Tian Fang Green Building In China Envisioned

China’s push for green buildings and the development of “Eco-Cities” is really taking shape. New York architect Kevin Kennon has announced the final plans for a 90,00 square meter (about 968,700 sq ft.) eco-friendly office tower in Tianjin, China. The 200 meter (about 656 ft.) tall high rise, called Tian Fang,  will be home to both office spaces and a  high-end shopping center that will sit nestled in and amongst green spaces that occupy the entire city block. The building’s design was commissioned for Tianjin’s “Eco-City” project and incorporates clean energy technologies as well as a green aesthetic that, according to this statement, “mimics the form and growth of  bamboo forests.”

Not to be confused with Langfang’s Eco-Smart City, which we’ve covered in recent months, the nearby city of Tianjin’s own “Eco-City” project is another one of China’s several efforts in green building development. The eco-city in Tianjin is meant to be a 30 square kilometer city full of sustainable communities that shows off the latest in energy-conscious building.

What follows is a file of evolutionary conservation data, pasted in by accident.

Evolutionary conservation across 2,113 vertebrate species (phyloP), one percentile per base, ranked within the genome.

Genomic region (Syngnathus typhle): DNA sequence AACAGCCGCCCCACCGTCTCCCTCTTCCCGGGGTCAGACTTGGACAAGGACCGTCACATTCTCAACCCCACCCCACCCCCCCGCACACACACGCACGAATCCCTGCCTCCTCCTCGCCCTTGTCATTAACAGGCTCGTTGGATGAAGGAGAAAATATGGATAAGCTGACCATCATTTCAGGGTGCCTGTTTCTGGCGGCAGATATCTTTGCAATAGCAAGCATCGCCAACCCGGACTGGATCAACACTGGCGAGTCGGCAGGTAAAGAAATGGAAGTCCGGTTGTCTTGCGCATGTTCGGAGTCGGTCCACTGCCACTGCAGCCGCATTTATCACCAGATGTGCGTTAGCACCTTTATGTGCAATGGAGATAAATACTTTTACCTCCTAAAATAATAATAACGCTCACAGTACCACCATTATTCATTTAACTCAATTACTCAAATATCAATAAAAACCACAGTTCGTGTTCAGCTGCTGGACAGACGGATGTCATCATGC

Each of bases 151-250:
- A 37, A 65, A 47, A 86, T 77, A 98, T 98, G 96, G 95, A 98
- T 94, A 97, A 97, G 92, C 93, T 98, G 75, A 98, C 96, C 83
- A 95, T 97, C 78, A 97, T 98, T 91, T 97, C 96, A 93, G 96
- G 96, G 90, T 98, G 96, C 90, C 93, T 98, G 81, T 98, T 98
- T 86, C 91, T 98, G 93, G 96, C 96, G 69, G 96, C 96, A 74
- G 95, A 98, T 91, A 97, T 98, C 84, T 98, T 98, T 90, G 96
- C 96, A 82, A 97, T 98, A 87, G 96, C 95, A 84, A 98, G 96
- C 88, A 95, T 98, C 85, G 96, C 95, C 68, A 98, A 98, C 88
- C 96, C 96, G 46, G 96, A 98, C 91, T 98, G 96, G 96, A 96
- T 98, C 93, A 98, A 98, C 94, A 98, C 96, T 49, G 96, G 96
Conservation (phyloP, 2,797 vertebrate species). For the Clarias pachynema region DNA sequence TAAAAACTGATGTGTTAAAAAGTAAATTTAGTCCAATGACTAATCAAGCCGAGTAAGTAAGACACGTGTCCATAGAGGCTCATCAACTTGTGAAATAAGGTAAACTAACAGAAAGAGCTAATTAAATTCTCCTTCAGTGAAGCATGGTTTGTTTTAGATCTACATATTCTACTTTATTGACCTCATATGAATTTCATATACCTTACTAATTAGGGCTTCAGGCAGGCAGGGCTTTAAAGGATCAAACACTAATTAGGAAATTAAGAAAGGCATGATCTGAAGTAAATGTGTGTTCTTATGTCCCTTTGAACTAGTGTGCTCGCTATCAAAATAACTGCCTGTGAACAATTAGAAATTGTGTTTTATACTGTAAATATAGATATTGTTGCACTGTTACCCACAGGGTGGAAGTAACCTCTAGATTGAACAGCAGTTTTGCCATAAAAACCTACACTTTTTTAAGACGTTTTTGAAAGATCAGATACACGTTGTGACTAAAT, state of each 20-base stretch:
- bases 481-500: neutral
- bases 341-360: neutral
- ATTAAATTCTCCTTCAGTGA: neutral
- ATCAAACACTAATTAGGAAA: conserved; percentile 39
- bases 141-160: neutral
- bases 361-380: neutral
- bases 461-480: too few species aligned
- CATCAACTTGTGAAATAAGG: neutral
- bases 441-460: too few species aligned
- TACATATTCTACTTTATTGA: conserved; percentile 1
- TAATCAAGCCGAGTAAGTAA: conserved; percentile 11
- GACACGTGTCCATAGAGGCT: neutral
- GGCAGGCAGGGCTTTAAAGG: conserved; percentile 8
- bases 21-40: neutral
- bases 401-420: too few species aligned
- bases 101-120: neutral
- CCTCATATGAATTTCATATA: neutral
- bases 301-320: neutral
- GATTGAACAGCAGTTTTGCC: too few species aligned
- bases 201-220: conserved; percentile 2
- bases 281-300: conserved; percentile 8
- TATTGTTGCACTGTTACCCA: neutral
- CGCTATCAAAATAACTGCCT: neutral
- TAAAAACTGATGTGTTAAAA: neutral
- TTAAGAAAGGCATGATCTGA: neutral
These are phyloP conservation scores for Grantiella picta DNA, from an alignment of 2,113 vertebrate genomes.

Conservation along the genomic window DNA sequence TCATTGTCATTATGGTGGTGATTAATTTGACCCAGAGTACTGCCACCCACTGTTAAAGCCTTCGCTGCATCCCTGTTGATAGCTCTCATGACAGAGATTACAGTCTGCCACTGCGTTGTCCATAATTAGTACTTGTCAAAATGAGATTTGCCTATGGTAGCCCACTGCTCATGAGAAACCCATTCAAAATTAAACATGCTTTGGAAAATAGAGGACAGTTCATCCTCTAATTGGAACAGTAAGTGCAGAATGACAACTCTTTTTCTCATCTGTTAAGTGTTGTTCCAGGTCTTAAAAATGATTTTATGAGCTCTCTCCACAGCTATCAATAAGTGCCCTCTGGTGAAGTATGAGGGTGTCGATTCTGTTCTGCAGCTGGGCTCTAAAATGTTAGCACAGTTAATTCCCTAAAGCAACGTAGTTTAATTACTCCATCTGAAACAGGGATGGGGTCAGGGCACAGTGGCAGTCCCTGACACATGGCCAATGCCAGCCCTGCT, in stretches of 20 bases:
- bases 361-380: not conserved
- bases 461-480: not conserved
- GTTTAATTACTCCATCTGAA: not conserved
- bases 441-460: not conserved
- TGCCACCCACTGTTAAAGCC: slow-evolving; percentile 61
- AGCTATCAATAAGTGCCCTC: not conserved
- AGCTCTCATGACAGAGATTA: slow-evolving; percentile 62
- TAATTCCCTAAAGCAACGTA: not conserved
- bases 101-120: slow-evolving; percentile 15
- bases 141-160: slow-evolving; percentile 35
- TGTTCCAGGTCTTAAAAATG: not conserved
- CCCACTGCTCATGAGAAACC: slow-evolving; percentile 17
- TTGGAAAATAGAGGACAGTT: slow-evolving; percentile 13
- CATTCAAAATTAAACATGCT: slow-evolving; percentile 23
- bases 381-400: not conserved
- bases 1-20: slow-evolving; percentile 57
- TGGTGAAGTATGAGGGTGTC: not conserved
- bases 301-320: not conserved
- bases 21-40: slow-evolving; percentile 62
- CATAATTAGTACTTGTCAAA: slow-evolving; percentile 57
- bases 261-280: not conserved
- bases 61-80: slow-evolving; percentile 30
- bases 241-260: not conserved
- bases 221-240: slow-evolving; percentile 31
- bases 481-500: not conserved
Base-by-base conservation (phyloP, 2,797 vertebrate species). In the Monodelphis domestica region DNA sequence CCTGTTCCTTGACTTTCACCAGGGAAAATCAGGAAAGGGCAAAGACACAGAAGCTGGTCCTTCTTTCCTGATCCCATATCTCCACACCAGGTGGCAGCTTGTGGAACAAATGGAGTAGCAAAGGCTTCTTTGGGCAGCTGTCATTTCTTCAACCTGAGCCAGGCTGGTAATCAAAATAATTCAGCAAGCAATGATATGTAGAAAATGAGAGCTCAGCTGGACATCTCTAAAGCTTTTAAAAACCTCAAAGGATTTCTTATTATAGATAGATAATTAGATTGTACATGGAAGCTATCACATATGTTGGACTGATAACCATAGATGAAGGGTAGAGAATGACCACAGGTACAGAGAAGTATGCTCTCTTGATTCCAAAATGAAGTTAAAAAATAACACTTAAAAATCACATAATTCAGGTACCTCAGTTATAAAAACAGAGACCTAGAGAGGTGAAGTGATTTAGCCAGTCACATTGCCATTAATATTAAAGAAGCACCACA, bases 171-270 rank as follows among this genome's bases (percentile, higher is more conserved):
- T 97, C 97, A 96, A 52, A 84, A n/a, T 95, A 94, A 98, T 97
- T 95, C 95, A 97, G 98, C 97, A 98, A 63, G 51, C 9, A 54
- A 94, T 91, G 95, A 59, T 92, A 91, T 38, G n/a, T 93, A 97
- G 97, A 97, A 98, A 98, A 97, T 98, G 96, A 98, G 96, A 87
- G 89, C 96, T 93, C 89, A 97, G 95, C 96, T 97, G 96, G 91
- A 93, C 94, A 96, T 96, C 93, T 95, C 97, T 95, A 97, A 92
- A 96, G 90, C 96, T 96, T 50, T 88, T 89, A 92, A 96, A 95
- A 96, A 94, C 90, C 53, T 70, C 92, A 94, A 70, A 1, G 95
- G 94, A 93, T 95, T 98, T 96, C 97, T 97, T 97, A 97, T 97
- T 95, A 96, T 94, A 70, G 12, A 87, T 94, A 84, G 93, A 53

Tian Fang Tower

image via Kevin Kennon Architects

The Tian Fang tower will generate about 20% of its energy on site using a combination of solar panels, wind turbines and hydrogen fuel cells, while another 20% of the tower’s energy use will be saved using conservation efforts. According to the report, several solar and wind studies were conducted and subsequently used in the design of the building to maximize use of daylight and available wind resources for natural building lighting  and convection based heating and cooling.

The  building’s shape and use of glass is a deliberate move to merge form and function. Kennon based Tian Fang’s design on 14X14 meter square blocks and staggered them so that the building has 18 corners instead of just 4. Not only does this approach afford more highly coveted “corner office” real estate but, as the building’s columns rise, their shapes allow the building to maximize its exposure to the sun and port more light into the building’s more than 50 atriums.

The building is scheduled to be completed sometime in 2013. When it is finished, it should draw 40% less energy from the city’s grid than similar buildings in the area.